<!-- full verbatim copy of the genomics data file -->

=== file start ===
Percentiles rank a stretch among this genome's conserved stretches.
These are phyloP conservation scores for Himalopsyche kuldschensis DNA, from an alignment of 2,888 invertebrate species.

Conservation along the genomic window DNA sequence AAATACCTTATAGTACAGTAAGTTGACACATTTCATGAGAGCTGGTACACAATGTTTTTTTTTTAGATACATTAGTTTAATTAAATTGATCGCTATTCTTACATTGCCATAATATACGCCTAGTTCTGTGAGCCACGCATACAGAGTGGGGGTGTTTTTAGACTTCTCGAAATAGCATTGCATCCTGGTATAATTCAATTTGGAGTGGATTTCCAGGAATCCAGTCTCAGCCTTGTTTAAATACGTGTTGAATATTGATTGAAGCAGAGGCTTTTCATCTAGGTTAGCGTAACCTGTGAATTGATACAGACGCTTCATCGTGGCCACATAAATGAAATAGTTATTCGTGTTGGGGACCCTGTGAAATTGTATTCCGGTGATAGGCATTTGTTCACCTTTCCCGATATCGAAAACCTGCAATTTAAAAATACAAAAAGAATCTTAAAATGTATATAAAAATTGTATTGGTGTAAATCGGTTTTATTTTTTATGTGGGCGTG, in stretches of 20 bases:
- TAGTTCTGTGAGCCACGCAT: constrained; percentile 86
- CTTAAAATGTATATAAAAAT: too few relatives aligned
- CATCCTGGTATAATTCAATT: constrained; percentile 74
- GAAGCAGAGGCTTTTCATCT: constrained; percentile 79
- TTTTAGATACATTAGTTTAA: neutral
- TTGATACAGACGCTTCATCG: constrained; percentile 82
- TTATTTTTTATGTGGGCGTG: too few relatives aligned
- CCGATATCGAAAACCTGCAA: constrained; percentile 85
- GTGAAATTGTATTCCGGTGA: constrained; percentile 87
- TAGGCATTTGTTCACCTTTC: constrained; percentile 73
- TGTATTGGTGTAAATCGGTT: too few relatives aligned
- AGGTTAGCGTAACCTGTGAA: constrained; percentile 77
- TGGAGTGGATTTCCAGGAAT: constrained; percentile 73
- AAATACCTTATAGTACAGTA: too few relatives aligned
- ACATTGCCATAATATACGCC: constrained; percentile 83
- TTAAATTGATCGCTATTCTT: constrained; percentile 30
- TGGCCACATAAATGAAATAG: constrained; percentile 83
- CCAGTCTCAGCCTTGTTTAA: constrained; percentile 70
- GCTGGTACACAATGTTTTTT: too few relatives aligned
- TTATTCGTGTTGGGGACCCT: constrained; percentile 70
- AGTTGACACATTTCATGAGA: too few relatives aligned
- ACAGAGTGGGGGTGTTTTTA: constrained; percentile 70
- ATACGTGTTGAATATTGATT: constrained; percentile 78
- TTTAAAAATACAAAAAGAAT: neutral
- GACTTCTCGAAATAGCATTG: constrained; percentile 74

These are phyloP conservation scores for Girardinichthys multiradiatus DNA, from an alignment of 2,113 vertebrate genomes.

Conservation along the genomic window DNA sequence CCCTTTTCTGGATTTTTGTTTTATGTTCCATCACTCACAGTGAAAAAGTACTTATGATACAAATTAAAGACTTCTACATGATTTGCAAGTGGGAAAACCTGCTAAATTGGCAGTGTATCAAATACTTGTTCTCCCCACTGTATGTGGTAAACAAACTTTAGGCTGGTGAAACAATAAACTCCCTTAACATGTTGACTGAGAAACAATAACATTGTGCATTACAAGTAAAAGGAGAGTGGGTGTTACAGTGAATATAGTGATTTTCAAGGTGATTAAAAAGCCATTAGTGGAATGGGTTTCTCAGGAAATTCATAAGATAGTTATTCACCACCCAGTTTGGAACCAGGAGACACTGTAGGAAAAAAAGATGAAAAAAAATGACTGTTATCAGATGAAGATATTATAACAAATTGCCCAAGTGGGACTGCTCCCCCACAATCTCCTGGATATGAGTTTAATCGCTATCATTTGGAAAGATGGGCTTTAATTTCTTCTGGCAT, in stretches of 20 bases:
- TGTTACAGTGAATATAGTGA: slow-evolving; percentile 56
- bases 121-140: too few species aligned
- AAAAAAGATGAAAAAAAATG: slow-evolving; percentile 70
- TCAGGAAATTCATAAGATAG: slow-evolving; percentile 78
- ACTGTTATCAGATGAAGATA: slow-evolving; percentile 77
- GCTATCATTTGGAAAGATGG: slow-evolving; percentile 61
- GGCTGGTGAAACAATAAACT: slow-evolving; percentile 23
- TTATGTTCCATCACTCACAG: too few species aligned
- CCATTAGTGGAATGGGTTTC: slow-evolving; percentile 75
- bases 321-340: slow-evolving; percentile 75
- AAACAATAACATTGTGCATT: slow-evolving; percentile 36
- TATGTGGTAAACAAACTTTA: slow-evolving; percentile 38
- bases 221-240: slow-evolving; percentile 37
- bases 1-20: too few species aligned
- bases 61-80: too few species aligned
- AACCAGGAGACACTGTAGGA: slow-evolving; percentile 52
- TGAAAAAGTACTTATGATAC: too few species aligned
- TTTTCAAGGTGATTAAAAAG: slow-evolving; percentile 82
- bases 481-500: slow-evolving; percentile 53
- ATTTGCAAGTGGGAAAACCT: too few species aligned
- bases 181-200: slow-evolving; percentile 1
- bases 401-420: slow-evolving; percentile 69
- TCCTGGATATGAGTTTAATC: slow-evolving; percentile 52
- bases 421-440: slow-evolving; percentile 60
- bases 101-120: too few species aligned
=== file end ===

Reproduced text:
Percentiles rank a stretch among this genome's conserved stretches.
These are phyloP conservation scores for Himalopsyche kuldschensis DNA, from an alignment of 2,888 invertebrate species.

Conservation along the genomic window DNA sequence AAATACCTTATAGTACAGTAAGTTGACACATTTCATGAGAGCTGGTACACAATGTTTTTTTTTTAGATACATTAGTTTAATTAAATTGATCGCTATTCTTACATTGCCATAATATACGCCTAGTTCTGTGAGCCACGCATACAGAGTGGGGGTGTTTTTAGACTTCTCGAAATAGCATTGCATCCTGGTATAATTCAATTTGGAGTGGATTTCCAGGAATCCAGTCTCAGCCTTGTTTAAATACGTGTTGAATATTGATTGAAGCAGAGGCTTTTCATCTAGGTTAGCGTAACCTGTGAATTGATACAGACGCTTCATCGTGGCCACATAAATGAAATAGTTATTCGTGTTGGGGACCCTGTGAAATTGTATTCCGGTGATAGGCATTTGTTCACCTTTCCCGATATCGAAAACCTGCAATTTAAAAATACAAAAAGAATCTTAAAATGTATATAAAAATTGTATTGGTGTAAATCGGTTTTATTTTTTATGTGGGCGTG, in stretches of 20 bases:
- TAGTTCTGTGAGCCACGCAT: constrained; percentile 86
- CTTAAAATGTATATAAAAAT: too few relatives aligned
- CATCCTGGTATAATTCAATT: constrained; percentile 74
- GAAGCAGAGGCTTTTCATCT: constrained; percentile 79
- TTTTAGATACATTAGTTTAA: neutral
- TTGATACAGACGCTTCATCG: constrained; percentile 82
- TTATTTTTTATGTGGGCGTG: too few relatives aligned
- CCGATATCGAAAACCTGCAA: constrained; percentile 85
- GTGAAATTGTATTCCGGTGA: constrained; percentile 87
- TAGGCATTTGTTCACCTTTC: constrained; percentile 73
- TGTATTGGTGTAAATCGGTT: too few relatives aligned
- AGGTTAGCGTAACCTGTGAA: constrained; percentile 77
- TGGAGTGGATTTCCAGGAAT: constrained; percentile 73
- AAATACCTTATAGTACAGTA: too few relatives aligned
- ACATTGCCATAATATACGCC: constrained; percentile 83
- TTAAATTGATCGCTATTCTT: constrained; percentile 30
- TGGCCACATAAATGAAATAG: constrained; percentile 83
- CCAGTCTCAGCCTTGTTTAA: constrained; percentile 70
- GCTGGTACACAATGTTTTTT: too few relatives aligned
- TTATTCGTGTTGGGGACCCT: constrained; percentile 70
- AGTTGACACATTTCATGAGA: too few relatives aligned
- ACAGAGTGGGGGTGTTTTTA: constrained; percentile 70
- ATACGTGTTGAATATTGATT: constrained; percentile 78
- TTTAAAAATACAAAAAGAAT: neutral
- GACTTCTCGAAATAGCATTG: constrained; percentile 74

These are phyloP conservation scores for Girardinichthys multiradiatus DNA, from an alignment of 2,113 vertebrate genomes.

Conservation along the genomic window DNA sequence CCCTTTTCTGGATTTTTGTTTTATGTTCCATCACTCACAGTGAAAAAGTACTTATGATACAAATTAAAGACTTCTACATGATTTGCAAGTGGGAAAACCTGCTAAATTGGCAGTGTATCAAATACTTGTTCTCCCCACTGTATGTGGTAAACAAACTTTAGGCTGGTGAAACAATAAACTCCCTTAACATGTTGACTGAGAAACAATAACATTGTGCATTACAAGTAAAAGGAGAGTGGGTGTTACAGTGAATATAGTGATTTTCAAGGTGATTAAAAAGCCATTAGTGGAATGGGTTTCTCAGGAAATTCATAAGATAGTTATTCACCACCCAGTTTGGAACCAGGAGACACTGTAGGAAAAAAAGATGAAAAAAAATGACTGTTATCAGATGAAGATATTATAACAAATTGCCCAAGTGGGACTGCTCCCCCACAATCTCCTGGATATGAGTTTAATCGCTATCATTTGGAAAGATGGGCTTTAATTTCTTCTGGCAT, in stretches of 20 bases:
- TGTTACAGTGAATATAGTGA: slow-evolving; percentile 56
- bases 121-140: too few species aligned
- AAAAAAGATGAAAAAAAATG: slow-evolving; percentile 70
- TCAGGAAATTCATAAGATAG: slow-evolving; percentile 78
- ACTGTTATCAGATGAAGATA: slow-evolving; percentile 77
- GCTATCATTTGGAAAGATGG: slow-evolving; percentile 61
- GGCTGGTGAAACAATAAACT: slow-evolving; percentile 23
- TTATGTTCCATCACTCACAG: too few species aligned
- CCATTAGTGGAATGGGTTTC: slow-evolving; percentile 75
- bases 321-340: slow-evolving; percentile 75
- AAACAATAACATTGTGCATT: slow-evolving; percentile 36
- TATGTGGTAAACAAACTTTA: slow-evolving; percentile 38
- bases 221-240: slow-evolving; percentile 37
- bases 1-20: too few species aligned
- bases 61-80: too few species aligned
- AACCAGGAGACACTGTAGGA: slow-evolving; percentile 52
- TGAAAAAGTACTTATGATAC: too few species aligned
- TTTTCAAGGTGATTAAAAAG: slow-evolving; percentile 82
- bases 481-500: slow-evolving; percentile 53
- ATTTGCAAGTGGGAAAACCT: too few species aligned
- bases 181-200: slow-evolving; percentile 1
- bases 401-420: slow-evolving; percentile 69
- TCCTGGATATGAGTTTAATC: slow-evolving; percentile 52
- bases 421-440: slow-evolving; percentile 60
- bases 101-120: too few species aligned